18. ^ Lo, HC; Wasser, SP (2011). "Medicinal mushrooms for glycemic control in diabetes mellitus: History, current status, future perspectives, and unsolved problems (review)". International journal of medicinal mushrooms 13 (5): 401–26. doi:10.1615/intjmedmushr.v13.i5.10. PMID 22324407. 
  19. ^ Hoegberg LC; Larsen L; Sonne L; Bang J; Skanning PG; (2008). "Three cases of Amanita muscaria ingestion in children: two severe courses [abstract]". Clinical Toxicology 46 (5): 407–8. doi:10.1080/15563650802071703. PMID 18568796. 
  20. ^ Schade R, Andersohn F, Suissa S, Haverkamp W, Garbe E (January 2007). "Dopamine agonists and the risk of cardiac-valve regurgitation". The New England Journal of Medicine 356 (1): 29–38. doi:10.1056/NEJMoa062222. PMID 17202453. 
  21. ^ Keegan RJ, Lu Z, Bogusz JM, Williams JE, Holick MF (Jan 1, 2013). "Photobiology of vitamin D in mushrooms and its bioavailability in humans". Dermatoendocrinol. 5 (1): 165–76. doi:10.4161/derm.23321. PMC 3897585. PMID 24494050. [non-primary source needed]
  22. ^ Takaku, Takeshi; Kimura, Yoshiyuki; Okuda, Hiromichi (May 2001). "Isolation of an antitumor compound from Agaricus blazei Murill and its mechanism of action". The Journal of Nutrition 131 (5): 1409–13. PMID 11340091. 
  23. ^ Hyodo, I.; Amano, N; Eguchi, K; Narabayashi, M; Imanishi, J; Hirai, M; Nakano, T; Takashima, S (2004). "Nationwide Survey on Complementary and Alternative Medicine in Cancer Patients in Japan". Journal of Clinical Oncology 23 (12): 2645–54. doi:10.1200/JCO.2005.04.126. PMID 15728227. 
  24. ^ Fortes, RC; Novaes, MRCG; Recova, VL; Melo, AL (2009). "Immunological, hematological, and glycemia effects of dietary supplementation with Agaricus sylvaticus on patients' colorectal cancer". Experimental Biology and Medicine 234 (1): 53–62. doi:10.3181/0806-RM-193. PMID 18997106. [unreliable medical source?]
  25. ^ Ahn, W.-S.; Kim, D.-J.; Chae, G.-T.; Lee, J.-M.; Bae, S.-M.; Sin, J.-I.; Kim, Y.-W.; Namkoong, S.-E.; Lee, I. P. (2004). "Natural killer cell activity and quality of life were improved by consumption of a mushroom extract, Agaricus blazei Murill Kyowa, in gynecological cancer patients undergoing chemotherapy". International Journal of Gynecological Cancer 14 (4): 589–94. doi:10.1111/j.1048-891X.2004.14403.x. PMID 15304151. [unreliable medical source?]
  26. ^ "Agaricus". About Herbs, Botanicals & Other Products. Memorial Sloan-Kettering Cancer Center. Retrieved 2010-01-18. 
  27. ^ Hetland, G.; Johnson, E.; Lyberg, T.; Bernardshaw, S.; Tryggestad, A. M. A.; Grinde, B. (2008). "Effects of the Medicinal Mushroom Agaricus blazei Murill on Immunity, Infection and Cancer". Scandinavian Journal of Immunology 68 (4): 363–70. doi:10.1111/j.1365-3083.2008.02156.x. PMID 18782264.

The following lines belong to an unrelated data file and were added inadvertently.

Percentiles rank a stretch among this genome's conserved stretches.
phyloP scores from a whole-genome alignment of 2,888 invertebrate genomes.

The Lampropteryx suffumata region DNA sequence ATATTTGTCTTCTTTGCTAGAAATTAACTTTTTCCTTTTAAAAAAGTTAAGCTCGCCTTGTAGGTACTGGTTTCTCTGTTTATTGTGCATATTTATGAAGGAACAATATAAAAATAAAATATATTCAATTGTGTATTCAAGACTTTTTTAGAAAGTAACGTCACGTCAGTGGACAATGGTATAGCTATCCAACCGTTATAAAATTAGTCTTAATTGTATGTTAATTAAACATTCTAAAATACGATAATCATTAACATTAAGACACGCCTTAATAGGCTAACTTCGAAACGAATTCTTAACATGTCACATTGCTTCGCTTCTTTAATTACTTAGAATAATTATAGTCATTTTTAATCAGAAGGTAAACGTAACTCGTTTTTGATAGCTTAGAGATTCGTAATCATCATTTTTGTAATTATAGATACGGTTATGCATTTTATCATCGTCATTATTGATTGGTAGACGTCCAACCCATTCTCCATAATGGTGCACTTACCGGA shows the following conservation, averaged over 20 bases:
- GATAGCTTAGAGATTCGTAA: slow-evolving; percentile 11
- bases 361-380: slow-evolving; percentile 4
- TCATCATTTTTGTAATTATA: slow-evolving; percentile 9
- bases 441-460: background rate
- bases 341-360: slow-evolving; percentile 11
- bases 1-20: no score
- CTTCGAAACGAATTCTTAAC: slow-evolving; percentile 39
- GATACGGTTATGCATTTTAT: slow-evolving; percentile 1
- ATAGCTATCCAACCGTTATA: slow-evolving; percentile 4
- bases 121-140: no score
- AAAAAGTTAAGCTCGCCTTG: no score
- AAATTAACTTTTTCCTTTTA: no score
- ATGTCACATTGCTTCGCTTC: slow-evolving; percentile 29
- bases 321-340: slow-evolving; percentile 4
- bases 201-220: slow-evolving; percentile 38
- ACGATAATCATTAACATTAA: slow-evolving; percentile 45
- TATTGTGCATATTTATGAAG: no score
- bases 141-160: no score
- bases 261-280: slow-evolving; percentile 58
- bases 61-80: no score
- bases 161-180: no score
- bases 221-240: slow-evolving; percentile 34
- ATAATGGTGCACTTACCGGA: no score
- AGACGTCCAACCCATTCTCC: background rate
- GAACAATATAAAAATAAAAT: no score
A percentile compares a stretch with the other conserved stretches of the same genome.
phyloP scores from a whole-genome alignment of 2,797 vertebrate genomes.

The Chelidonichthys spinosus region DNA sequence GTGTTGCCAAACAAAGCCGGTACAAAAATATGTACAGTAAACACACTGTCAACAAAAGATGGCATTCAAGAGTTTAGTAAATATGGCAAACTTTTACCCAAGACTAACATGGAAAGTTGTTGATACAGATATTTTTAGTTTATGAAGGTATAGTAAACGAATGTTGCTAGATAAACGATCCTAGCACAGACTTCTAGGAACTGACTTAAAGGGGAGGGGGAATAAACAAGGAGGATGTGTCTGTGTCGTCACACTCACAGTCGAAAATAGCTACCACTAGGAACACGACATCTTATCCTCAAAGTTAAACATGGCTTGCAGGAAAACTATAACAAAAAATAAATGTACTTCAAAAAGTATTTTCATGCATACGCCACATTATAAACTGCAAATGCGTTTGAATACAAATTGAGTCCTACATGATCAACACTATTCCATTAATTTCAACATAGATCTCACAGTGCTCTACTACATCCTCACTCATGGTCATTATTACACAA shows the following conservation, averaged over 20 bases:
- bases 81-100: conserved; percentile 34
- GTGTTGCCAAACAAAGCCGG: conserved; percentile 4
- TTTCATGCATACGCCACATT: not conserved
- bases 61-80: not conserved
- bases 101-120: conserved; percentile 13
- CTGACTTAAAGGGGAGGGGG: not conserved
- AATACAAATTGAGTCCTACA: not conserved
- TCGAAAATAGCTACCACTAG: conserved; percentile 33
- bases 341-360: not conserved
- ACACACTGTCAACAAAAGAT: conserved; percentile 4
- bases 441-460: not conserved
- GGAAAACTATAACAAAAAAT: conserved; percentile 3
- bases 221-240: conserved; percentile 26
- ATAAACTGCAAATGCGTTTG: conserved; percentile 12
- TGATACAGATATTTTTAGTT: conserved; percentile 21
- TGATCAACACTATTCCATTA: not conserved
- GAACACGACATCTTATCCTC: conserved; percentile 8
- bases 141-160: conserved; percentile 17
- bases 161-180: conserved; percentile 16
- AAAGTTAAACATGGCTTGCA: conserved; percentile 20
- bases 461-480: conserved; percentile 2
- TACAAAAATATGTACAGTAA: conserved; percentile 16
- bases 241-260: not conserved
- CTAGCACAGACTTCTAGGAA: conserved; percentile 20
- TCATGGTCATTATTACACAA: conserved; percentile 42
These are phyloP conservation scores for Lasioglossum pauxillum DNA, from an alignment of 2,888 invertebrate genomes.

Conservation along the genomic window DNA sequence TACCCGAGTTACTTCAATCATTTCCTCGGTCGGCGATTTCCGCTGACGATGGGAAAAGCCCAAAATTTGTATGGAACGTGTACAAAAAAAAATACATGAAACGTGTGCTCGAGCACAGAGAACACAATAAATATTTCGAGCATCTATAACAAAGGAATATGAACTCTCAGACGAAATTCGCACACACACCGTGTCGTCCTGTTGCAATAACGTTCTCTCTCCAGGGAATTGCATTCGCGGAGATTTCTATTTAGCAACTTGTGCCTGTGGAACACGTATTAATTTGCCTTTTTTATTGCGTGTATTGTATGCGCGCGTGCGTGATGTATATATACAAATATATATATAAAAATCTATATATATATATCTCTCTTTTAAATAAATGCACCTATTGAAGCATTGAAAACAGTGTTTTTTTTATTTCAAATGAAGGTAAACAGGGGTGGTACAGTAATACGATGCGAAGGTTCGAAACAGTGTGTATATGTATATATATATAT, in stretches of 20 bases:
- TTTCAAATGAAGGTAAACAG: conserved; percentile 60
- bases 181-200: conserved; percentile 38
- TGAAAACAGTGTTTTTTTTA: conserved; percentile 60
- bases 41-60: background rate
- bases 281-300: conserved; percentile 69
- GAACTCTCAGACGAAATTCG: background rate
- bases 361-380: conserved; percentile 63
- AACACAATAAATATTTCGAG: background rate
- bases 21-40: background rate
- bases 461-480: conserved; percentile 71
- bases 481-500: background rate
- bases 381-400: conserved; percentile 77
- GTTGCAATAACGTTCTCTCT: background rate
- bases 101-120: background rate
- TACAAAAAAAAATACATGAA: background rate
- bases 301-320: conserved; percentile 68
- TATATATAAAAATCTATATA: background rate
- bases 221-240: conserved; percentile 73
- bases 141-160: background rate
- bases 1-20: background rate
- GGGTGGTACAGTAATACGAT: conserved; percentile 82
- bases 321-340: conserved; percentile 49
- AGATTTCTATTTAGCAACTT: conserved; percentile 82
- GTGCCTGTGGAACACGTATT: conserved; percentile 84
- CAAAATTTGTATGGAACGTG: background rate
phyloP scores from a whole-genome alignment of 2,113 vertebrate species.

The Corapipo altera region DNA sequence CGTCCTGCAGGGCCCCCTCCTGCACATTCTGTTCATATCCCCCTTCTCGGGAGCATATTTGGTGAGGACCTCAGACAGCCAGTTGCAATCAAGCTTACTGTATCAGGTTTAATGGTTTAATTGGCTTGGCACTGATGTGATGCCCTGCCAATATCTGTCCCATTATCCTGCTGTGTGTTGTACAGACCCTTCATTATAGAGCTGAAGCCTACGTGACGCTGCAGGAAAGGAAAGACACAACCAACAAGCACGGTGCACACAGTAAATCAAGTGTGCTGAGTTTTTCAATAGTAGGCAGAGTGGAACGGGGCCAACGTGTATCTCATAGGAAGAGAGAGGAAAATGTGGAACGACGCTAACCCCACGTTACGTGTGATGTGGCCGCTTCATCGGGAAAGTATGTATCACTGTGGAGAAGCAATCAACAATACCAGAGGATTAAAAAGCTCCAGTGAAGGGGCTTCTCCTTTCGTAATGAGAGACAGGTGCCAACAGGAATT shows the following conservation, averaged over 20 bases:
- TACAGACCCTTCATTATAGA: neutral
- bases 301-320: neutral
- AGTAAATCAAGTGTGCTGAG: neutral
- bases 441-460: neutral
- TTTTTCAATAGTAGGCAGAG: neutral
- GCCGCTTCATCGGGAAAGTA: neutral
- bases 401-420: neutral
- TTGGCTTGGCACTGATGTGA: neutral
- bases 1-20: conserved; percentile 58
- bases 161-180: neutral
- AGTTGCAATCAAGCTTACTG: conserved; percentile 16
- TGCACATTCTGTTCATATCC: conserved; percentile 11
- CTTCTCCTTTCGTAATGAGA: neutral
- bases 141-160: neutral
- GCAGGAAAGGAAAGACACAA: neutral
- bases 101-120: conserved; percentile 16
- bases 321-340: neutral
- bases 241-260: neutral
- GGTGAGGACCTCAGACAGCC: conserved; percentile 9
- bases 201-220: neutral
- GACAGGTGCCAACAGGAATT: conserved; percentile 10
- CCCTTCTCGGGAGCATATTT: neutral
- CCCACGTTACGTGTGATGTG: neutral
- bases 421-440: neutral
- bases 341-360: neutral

28. ^ "l-theanine". The chemical has also been isolated from the edible mushroomBoletus badius. 
  29. ^ Khan, Md.Asaduzzaman; Tania, Mousumi; Zhang, Dian-Zheng; Chen, Han-Chun (2010). "Cordyceps Mushroom: A Potent Anticancer Nutraceutical". The Open Nutraceuticals Journal 3: 179–83. doi:10.2174/1876396001003010179. 
  30. ^ Chen, Yue-Qin; Wang, Ning; Qu, Liang-Hu; Li, Tai-Hui; Zhang, Wei-Ming (2001). "Determination of the anamorph of Cordyceps sinensis inferred from the analysis of the ribosomal DNA internal transcribed spacers and 5.8S rDNA". Biochemical Systematics and Ecology 29 (6): 597–607. doi:10.1016/S0305-1978(00)00100-9. ISSN 0305-1978. PMID 11336809. 
  31. ^ Juárez-Montiel M, Ruiloba de León S, Chávez-Camarillo G, Hernández-Rodríguez C, Villa-Tanaca L (2011). "Huitlacoche (corn smut), caused by the phytopathogenic fungus Ustilago maydis, as a functional food.". Rev Iberoam Micol 28 (2): 69–73. doi:10.1016/j.riam.2011.01.001. PMID 21352944. 
  32. ^ Liu D, Gong J, Dai W, Kang X, Huang Z, Zhang HM, et al. (2012). "The genome of Ganoderma lucidum provides insights into triterpenes biosynthesis and wood degradation [corrected].". PLoS ONE 7 (5): e36146. doi:10.1371/journal.pone.0036146. PMC 3342255. PMID 22567134. 
  33. ^ Khanna, Jatinder M.; Malone, Marvin H.; Euler, Kenneth L.; Brady, Lynn R. (1965). "Atromentin. Anticoagulant from Hydnellum diabolus". Journal of Pharmaceutical Sciences 54 (7): 1016–20. doi:10.1002/jps.2600540714. PMID 5862512. 
  34. ^ Zheng, Chang-Ji; Sohn, Mi-Jin; Kim, Won-Gon (2006). "Atromentin and Leucomelone, the First Inhibitors Specific to Enoyl-ACP Reductase (FabK) of Streptococcus pneumoniae". The Journal of Antibiotics 59 (12): 808–12. doi:10.1038/ja.2006.108. PMID 17323650. 
  35. ^ Mantovani G, Bianchi A, Curreli L, Ghiani M, Astara G, Lampis B, et al. (1997). "Clinical and immunological evaluation of schizophyllan (SPG) in combination with standard chemotherapy in patients with head and neck squamous cell carcinoma.". Int J Oncol 10 (1): 213–21. doi:10.3892/ijo.10.1.213. PMID 21533366. 
  36. ^ Mark Peplow. "Sanofi launches malaria drug production | Chemistry World". Retrieved 2013-12-17. 

External links[edit]